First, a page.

In my last blog, I talked about the many reasons to head out to a star party. I'm following up in this blog (and the next two) by outlining some tips that will keep you from incurring the wrath of fellow star-partiers.
First, follow all posted instructions. Many star parties provide a sheet of general nighttime rules. If you've not been to that particular star party, read and memorize the list.
Avoid using light. Please note I didn't say "avoid using white light." While it's true that white light is far more detrimental to dark-adapted eyes, it's also true that most red lights are too bright. And, in most cases, it's the brightness of the light, not its color, which un-adapts your eye. So if your star-party light is a big red spotlight, save it for Full Moon. And while we're on the subject of lights, before you go to a star party or observing session, deal with any vehicle lights, especially those activated by open doors or trunk lids. The easiest method? Simply pull the bulbs.
This next point is so important, I chose not to combine it with the one above. Also, it's for the slightly more advanced amateur astronomer. It involves light from the now ever-present laptop computers. Most (but not all) amateurs who use these devices are imaging and, apparently, are not attuned to the needs of visual observers. Yes, most imagers place red filters over their computer screens. However, nearly every laptop setup I've seen has still been too bright. When I walk across an observing field and can see someone sitting in a chair enveloped in a faint glow, I know the screen's light is excessive. The kinder, gentler laptop setups have a box (with at least the inside painted black) over them, with only the front side cut out.
Check with the organizers about restroom facilities before arriving at the site. You can save yourself a lot of misery, and probably a lot of unnecessary steps, if you know what to expect.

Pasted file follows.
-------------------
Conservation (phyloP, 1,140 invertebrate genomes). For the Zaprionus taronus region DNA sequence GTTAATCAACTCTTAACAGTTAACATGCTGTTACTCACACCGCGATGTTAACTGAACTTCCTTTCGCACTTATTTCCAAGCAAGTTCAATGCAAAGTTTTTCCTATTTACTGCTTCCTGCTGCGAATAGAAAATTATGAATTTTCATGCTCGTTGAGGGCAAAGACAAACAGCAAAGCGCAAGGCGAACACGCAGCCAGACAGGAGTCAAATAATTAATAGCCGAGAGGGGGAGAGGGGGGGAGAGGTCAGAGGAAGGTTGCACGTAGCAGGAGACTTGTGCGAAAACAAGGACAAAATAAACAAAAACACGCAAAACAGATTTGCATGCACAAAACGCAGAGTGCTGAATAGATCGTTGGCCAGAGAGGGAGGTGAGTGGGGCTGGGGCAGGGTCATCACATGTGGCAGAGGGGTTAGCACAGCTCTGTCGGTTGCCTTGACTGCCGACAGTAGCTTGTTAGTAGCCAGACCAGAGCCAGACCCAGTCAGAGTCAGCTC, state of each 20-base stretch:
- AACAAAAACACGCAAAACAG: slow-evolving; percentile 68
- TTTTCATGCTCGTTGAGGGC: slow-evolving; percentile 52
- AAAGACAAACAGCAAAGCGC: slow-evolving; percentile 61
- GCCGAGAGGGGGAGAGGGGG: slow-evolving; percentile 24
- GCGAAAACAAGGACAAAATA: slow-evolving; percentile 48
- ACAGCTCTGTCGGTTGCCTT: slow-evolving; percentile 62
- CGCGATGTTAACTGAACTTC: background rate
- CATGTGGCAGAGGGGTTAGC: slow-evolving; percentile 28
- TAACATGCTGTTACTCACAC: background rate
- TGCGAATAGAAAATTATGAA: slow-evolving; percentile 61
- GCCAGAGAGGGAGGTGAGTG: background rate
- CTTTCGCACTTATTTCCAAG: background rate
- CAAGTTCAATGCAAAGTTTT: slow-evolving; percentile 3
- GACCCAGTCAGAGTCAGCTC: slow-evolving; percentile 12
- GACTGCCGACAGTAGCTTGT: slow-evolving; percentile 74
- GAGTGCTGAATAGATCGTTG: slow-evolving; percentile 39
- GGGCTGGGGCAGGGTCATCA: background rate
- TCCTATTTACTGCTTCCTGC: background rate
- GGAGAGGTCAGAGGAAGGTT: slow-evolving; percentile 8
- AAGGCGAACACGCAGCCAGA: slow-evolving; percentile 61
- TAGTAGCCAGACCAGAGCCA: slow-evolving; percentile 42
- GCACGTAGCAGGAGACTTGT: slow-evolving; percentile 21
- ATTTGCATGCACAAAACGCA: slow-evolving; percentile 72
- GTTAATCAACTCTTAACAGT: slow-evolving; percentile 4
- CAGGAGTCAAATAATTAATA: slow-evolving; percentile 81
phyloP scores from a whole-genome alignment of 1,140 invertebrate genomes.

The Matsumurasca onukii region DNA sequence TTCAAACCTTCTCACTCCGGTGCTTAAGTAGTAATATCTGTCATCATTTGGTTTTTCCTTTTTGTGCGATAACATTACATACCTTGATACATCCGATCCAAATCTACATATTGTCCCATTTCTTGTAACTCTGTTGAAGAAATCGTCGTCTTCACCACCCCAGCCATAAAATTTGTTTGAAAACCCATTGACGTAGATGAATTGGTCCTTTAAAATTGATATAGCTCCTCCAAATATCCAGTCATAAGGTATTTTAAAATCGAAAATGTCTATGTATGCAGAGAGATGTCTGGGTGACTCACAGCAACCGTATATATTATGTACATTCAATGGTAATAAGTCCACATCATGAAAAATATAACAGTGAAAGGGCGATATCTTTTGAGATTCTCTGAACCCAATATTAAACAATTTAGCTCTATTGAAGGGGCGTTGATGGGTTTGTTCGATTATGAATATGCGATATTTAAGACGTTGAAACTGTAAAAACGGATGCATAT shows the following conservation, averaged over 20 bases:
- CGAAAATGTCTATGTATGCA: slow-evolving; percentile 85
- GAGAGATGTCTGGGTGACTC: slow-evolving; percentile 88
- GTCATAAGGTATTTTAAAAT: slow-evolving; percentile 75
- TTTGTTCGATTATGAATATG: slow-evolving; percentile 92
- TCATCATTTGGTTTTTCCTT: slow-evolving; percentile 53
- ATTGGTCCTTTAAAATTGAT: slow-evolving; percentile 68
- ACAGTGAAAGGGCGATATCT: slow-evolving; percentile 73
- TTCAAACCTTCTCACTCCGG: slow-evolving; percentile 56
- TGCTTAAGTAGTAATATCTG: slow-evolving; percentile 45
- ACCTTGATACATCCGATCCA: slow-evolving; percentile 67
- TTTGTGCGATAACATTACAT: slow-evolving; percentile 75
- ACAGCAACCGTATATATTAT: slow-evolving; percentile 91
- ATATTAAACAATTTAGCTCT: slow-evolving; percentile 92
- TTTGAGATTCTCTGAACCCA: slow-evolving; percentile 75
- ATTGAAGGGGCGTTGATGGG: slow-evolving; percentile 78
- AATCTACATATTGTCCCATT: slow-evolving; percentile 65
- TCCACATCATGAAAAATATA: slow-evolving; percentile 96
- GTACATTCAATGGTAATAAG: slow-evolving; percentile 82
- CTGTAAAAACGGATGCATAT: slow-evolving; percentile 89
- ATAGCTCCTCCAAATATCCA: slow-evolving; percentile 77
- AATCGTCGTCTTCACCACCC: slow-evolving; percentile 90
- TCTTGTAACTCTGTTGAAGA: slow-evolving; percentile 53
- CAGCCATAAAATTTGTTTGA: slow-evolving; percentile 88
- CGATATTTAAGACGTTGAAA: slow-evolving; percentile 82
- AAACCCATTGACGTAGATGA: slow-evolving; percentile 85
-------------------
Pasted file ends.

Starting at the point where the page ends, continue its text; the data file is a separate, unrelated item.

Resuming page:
Clean up after yourself. Do not leave litter of any kind lying around where it can be blown about by the wind or encountered by someone else. If there is no designated trash receptacle, make one of your own. This is especially important when the group is a guest on public or private land. At the end of each observing session at our dark-sky site, we do a "white-light survey" to check for trash and other items which otherwise might be left behind.
Take your time when looking through someone else's telescope. Remember, you're not just looking, you're observing. A quick glance does you no good and, quite frankly, it doesn't leave the best impression on the telescope owner either. Questions are not only permitted, they're encouraged. A beginning amateur astronomer may ask, "Am I seeing two lines on Jupiter?" An amateur with some experience might query, "What is the true field of view of this eyepiece?" And an advanced amateur's question may be something like, "Do you know what time the snack bar closes?" Advanced observers are always one step ahead.